home what'snew resources ask amy news activism antiviolence events marketplace aboutus
Ask a Question!
Meet Amy!
Amy's Resource Guide
Ask Amy Main
TOPICS
Feminism
Girls/Children
Health
International
Media
Miscellaneous
Most Asked Questions
Politics
Reproductive Rights
Sexual Harassment
Violence Against Women
Women's History
Work/Career
   
 


 
Girls/ Children

I am a youth social worker in Richmond, Virginia. I am interested in starting a "girl power" group for inner city girls aged 11-17. Any resources or suggestions would be appreciated. I am also working to educate young men on issues such as rape, sexism, gender roles, etc. - so any information on that would be helpful as well. Thank you! - Jennifer

Thanks for work toward empowering the girls of Richmond, VA. Closest to my heart is the Third Wave Foundation, a national organization for young feminist activists between the ages of 15 and 30 that has a national membership base of 5,000 with chapters across the country. However, I think that our target age is a bit old for your target age.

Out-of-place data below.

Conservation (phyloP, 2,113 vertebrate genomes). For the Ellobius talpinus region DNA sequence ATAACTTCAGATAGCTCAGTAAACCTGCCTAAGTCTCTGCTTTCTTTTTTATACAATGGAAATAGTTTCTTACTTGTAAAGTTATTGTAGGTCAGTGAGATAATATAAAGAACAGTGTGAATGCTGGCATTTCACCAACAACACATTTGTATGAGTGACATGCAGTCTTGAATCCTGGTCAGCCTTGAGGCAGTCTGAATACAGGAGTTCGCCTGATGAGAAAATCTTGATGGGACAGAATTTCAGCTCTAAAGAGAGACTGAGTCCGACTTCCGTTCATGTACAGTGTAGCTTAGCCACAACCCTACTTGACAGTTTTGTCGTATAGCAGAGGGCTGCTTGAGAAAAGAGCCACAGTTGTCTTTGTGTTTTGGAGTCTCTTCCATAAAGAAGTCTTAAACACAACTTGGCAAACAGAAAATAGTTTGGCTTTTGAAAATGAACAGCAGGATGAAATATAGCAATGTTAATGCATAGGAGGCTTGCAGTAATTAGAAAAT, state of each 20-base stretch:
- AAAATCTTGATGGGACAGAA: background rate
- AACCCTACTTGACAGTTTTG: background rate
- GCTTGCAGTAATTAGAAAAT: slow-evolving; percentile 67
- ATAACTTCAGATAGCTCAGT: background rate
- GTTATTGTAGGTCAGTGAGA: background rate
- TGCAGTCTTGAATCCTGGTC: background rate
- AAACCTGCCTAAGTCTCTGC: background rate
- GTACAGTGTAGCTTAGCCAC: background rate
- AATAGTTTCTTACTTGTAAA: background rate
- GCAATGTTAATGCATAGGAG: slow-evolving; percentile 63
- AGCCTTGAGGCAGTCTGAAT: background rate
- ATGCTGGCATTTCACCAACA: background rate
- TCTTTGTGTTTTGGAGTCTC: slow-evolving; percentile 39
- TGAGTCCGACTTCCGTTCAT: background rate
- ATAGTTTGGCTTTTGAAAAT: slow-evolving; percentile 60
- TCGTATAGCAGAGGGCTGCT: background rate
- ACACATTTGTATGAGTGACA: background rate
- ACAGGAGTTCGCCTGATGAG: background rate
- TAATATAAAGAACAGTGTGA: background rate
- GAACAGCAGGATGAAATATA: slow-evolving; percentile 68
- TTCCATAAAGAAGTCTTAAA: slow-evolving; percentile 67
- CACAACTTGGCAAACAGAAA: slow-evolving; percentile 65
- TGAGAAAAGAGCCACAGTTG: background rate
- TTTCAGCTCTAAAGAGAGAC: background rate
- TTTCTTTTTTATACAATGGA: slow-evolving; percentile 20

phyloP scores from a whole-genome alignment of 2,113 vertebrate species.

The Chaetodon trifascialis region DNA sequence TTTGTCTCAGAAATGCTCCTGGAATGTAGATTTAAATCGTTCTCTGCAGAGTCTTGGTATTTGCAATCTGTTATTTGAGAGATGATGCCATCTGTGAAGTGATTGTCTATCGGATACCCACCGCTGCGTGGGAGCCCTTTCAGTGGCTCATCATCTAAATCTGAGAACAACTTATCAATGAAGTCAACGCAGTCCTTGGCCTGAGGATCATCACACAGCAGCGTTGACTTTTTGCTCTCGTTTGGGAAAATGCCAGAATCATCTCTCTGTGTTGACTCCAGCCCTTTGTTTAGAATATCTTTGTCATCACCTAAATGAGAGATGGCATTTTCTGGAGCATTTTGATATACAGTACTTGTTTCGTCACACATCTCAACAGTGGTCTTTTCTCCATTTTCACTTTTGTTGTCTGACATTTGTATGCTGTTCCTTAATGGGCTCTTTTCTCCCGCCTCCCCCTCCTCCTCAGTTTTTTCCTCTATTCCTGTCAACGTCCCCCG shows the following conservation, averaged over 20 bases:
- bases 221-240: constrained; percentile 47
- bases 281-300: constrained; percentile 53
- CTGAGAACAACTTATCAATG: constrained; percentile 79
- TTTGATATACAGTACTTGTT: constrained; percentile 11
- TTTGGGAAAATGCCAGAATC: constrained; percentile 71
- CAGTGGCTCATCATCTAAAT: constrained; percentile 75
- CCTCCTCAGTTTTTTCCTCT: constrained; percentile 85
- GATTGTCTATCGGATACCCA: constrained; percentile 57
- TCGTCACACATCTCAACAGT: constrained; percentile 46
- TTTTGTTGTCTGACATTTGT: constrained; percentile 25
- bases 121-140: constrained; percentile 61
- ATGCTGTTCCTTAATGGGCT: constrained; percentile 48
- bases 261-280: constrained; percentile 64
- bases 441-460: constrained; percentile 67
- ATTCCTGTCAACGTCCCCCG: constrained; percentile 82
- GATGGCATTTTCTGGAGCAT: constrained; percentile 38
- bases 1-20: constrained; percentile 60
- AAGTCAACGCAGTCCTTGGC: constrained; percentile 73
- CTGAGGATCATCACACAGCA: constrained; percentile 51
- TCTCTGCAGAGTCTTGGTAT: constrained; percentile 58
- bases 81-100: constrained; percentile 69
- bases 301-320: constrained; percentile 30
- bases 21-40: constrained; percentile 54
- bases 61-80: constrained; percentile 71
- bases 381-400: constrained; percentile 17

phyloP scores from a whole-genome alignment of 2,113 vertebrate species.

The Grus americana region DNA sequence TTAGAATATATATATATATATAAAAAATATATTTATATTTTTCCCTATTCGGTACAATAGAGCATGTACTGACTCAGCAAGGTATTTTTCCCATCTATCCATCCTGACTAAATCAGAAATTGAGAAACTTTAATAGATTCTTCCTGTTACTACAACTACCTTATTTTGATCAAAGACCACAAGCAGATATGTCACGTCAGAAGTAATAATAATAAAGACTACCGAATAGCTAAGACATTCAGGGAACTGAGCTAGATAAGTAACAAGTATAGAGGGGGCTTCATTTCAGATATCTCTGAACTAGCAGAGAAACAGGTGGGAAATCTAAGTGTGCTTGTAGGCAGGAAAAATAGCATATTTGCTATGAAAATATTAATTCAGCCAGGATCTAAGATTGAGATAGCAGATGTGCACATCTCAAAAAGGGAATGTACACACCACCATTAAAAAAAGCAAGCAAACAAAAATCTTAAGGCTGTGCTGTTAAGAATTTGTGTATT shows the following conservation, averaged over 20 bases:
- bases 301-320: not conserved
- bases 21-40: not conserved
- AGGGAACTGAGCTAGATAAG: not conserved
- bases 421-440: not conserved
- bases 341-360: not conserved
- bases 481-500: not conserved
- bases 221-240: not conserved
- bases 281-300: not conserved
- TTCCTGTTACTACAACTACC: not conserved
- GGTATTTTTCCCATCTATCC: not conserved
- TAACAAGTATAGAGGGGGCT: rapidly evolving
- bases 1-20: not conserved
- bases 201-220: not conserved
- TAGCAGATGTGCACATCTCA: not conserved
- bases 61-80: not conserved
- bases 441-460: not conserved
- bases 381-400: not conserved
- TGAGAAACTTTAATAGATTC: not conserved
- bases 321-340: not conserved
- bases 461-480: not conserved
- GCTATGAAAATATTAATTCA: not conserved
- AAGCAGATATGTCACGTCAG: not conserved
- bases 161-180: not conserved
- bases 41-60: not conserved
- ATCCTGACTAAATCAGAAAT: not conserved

My next thought - and much more appropriate - is for you to join forces with a group like Girls, Inc. - they are a national organization with affiliates in several cities. Each affiliate site varies in its mission slightly - with girls empowerment, leadership as the goal for all. I think that it's best to join forces with existing groups as long as you can shape it as you see fit. By linking up with already established groups, you have access to an existing network, including help with fundraising, structure, staffing, curriculum development, etc. If you want to start your own group from scratch I don't want to dissuade you from that. I actually co-founded Third Wave and so I know the steps that are involved - the joys and the frustrations. If you choose this route, I would be happy to share my journey.

As for boys and men - I think this is exactly where the feminist movement needs to be directing its energy. We have protected girls and helped them create boundaries, and now we have to make boys accountable for their own lives. There are great projects that are beginning to do this work: the Oakland Men's Project in Oakland, CA and the Fatherhood Project in St. Paul, Minnesota. They are great models for this work. Also, check out our Pro-Feminist Men's Groups section.

I hope that helps or at least addresses the first layer of your questions. You seem to be about to undertake a lot - most of which will be rewarded and what isn't will be made up for by what is. Good luck and let me know how else I can help.


Amy

 

home | what's new | resources | ask amy | news | activism | anti-violence
events | marketplace | about us | e-mail us | join our mailing list

©1995-2002 Feminist.com All rights reserved.